eISSN: 1897-4295
ISSN: 1734-9338
Advances in Interventional Cardiology/Postępy w Kardiologii Interwencyjnej
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vol. 18
Image in intervention

Multi-modality imaging in the CIRCULATE-AMI pilot study cohort: a framework for an imaging-based randomized controlled trial of Wharton jelly mesenchymal stem cell use to stimulate myocardial repair/regeneration

Leszek Drabik
1, 2, 3
Adam Mazurek
1, 3
Łukasz Czyż
1, 3
Łukasz Tekieli
1, 3, 4
Wojciech Szot
3, 5
Ewa Kwiecień
Robert Paweł Banyś
3, 7
Małgorzata Urbańczyk-Zawadzka
3, 7
Eliza Borkowska
3, 5
Anna Kozynacka
3, 8
Maciej Skubera
1, 3
Marzena Brzyszczyk-Marzec
3, 7
Magdalena Kostkiewicz
1, 3, 5
Marcin Majka
Piotr Podolec
1, 3
Piotr Musiałek
1, 3

Department of Cardiac and Vascular Diseases, Jagiellonian University Medical College, Krakow, Poland
Department of Pharmacology, Jagiellonian University Medical College, Krakow, Poland
John Paul II Hospital, Krakow, Poland
Department of Interventional Cardiology, Jagiellonian University Medical College, Krakow, Poland
Nuclear Imaging Laboratory, Krakow, Poland
Department of Cardiology and Internal Medicine, Ludwik Rydygier Memorial Specialized Hospital, Krakow, Poland
Magnetic Resonance Imaging Laboratory, Krakow, Poland
Department of Coronary Artery Disease and Heart Failure, Jagiellonian University Medical College, Krakow, Poland
Department of Transplantation, Jagiellonian University Medical College, Krakow, Poland
Adv Interv Cardiol 2022; 18, 4 (70): 496–499
Online publish date: 2023/01/23
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Myocardial ischaemic loss in acute myocardial infarction (AMI) remains the most significant contributor to chronic heart failure and sudden cardiac death [1]. Despite the progress in pharmacological and invasive management of AMI, the prevalence of ischaemic heart failure will grow substantially in the next decades [2]. Novel therapeutic approaches, including stimulation of cardiac repair and regeneration, are needed [2, 3]. Evidence in animal models [4] and humans [5–7] shows a modifiable balance between the irreversible and reversible myocardial injury in acute ischaemia (depending on factors such as the timing of revascularization and associated therapy), presenting a mechanistic room for novel therapeutic approaches.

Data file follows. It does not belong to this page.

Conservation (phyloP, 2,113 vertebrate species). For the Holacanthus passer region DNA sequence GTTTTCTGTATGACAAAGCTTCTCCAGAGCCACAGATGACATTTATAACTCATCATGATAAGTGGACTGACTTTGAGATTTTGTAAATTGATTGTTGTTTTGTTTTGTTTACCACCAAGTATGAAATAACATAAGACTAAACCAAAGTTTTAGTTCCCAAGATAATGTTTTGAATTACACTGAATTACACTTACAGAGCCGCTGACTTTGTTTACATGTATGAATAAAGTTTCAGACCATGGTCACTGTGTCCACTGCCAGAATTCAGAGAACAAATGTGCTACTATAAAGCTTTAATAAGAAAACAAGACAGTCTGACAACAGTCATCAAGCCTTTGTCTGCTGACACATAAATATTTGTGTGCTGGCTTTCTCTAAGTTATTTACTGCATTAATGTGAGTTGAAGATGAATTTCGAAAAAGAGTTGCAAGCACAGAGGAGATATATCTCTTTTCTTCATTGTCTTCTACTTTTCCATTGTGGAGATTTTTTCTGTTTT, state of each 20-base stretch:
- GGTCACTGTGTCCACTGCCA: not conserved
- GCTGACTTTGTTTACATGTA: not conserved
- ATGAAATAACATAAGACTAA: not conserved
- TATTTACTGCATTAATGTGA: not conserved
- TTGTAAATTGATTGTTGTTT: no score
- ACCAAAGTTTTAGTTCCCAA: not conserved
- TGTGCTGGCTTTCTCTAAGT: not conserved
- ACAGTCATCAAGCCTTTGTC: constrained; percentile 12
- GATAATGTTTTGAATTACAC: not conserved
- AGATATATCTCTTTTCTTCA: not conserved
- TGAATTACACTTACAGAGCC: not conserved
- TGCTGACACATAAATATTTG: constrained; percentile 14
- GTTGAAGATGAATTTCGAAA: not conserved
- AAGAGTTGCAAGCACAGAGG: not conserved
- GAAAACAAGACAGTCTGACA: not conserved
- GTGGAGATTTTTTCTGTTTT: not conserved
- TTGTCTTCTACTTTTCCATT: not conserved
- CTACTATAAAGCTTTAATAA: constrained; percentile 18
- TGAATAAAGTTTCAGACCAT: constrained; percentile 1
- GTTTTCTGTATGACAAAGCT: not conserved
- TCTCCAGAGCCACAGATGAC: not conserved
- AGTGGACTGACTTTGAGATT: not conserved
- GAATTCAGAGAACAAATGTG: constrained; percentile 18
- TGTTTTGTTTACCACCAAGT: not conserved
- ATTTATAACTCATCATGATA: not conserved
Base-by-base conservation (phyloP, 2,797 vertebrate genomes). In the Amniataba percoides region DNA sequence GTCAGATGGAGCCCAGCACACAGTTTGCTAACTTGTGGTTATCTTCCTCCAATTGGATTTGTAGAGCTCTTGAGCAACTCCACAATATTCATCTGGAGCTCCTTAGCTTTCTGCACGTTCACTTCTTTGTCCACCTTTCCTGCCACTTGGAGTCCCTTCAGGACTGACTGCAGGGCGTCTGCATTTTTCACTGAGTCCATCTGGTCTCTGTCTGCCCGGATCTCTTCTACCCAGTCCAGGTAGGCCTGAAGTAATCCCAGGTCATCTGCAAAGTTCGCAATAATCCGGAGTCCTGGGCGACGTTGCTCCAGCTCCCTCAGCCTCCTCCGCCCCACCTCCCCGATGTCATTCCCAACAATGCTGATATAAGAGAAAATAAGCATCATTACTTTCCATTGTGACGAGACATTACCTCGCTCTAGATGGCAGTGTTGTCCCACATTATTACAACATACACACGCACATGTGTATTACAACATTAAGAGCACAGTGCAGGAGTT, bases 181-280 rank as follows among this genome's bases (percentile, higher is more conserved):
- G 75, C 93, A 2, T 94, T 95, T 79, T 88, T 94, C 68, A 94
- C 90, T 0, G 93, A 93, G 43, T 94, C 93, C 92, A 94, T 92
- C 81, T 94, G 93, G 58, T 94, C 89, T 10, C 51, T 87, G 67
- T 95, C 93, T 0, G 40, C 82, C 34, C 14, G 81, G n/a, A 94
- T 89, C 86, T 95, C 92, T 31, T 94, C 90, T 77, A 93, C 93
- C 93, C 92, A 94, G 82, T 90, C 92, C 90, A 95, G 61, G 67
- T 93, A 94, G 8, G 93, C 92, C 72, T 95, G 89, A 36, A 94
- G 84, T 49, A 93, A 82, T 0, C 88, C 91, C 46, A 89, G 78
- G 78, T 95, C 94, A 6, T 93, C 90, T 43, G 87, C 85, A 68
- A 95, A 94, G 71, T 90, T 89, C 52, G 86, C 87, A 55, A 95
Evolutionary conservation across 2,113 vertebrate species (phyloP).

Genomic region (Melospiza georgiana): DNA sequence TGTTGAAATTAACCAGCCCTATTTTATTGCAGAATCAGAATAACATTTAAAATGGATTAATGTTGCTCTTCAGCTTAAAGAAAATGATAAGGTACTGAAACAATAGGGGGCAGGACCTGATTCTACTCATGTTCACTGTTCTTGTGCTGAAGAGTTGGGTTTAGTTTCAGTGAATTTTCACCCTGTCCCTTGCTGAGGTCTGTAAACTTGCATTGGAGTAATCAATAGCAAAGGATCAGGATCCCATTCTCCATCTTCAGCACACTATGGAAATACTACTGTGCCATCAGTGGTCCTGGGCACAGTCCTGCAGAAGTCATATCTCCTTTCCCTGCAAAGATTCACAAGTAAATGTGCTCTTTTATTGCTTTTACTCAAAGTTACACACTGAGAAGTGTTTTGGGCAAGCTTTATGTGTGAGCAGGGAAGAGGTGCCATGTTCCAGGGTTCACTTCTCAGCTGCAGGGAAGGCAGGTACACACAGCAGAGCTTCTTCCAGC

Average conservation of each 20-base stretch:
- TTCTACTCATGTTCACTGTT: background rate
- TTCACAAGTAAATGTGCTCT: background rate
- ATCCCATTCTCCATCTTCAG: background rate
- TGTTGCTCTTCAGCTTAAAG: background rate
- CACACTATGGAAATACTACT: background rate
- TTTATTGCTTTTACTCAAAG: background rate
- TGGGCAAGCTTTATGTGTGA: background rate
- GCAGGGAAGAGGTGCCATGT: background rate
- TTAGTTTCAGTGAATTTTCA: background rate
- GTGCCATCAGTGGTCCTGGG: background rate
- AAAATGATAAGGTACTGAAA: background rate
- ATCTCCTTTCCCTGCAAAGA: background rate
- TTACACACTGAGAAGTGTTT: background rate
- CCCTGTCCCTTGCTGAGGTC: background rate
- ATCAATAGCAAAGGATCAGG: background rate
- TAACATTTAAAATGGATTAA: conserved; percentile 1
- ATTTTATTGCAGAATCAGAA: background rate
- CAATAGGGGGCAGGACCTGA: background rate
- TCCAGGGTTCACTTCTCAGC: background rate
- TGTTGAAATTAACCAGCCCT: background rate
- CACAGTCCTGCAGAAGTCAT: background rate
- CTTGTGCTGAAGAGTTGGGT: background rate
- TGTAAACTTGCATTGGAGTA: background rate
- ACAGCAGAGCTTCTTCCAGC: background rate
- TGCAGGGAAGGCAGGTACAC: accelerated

In our recent pilot study, transcoronary administration of 30 × 106 standardized, multipotent Wharton jelly mesenchymal stem cells (WJMSC) 5 to 7 days after AMI was safe [5], and it was associated with minimal left ventricular remodelling and improved haemodynamics throughout 3 years of follow-up [8], providing the basis for a larger-scale clinical trial. Here, we present multi-modality imaging in the CIRCULATE-AMI pilot study cohort as a framework for an imaging endpoint-powered, randomized controlled trial of WJMSC use to stimulate myocardial repair/regeneration.
A 57-year-old man with hypertension and hypercholesterolaemia was admitted to the Jagiellonian University Department of Cardiac and Vascular Diseases, John Paul II Hospital in Krakow, Poland due to an acute anterior ST-segment elevation AMI as the first manifestation of coronary artery disease. The patient reported acute chest pain and dyspnoea that lasted 4 h before the first medical contact. Urgent coronary angiography showed an acute occlusion in the proximal segment of the left anterior descending artery (LAD) and a severe stenosis of the marginal branch (Figure 1 I A). Primary percutaneous coronary intervention (PCI) with stent implantation (XienceTM 3.5 mm, Abbott, USA) was performed, followed by a second stage PCI of the marginal branch (XienceTM 2.75 mm, Abbott, USA) 3 days later, resulting in complete coronary revascularization (Figure 1 I B). The peak hs-troponin T level was 4.28 ng/ml (ULN < 0.014 ng/ml), and CK-MB activity peaked at 272 U/L (ULN < 24 U/l), consistent with a major myocardial tissue loss. Maximized guideline-indicated pharmacotherapy was introduced for acute-phase AMI and post-AMI left ventricular (LV) dysfunction prevention.

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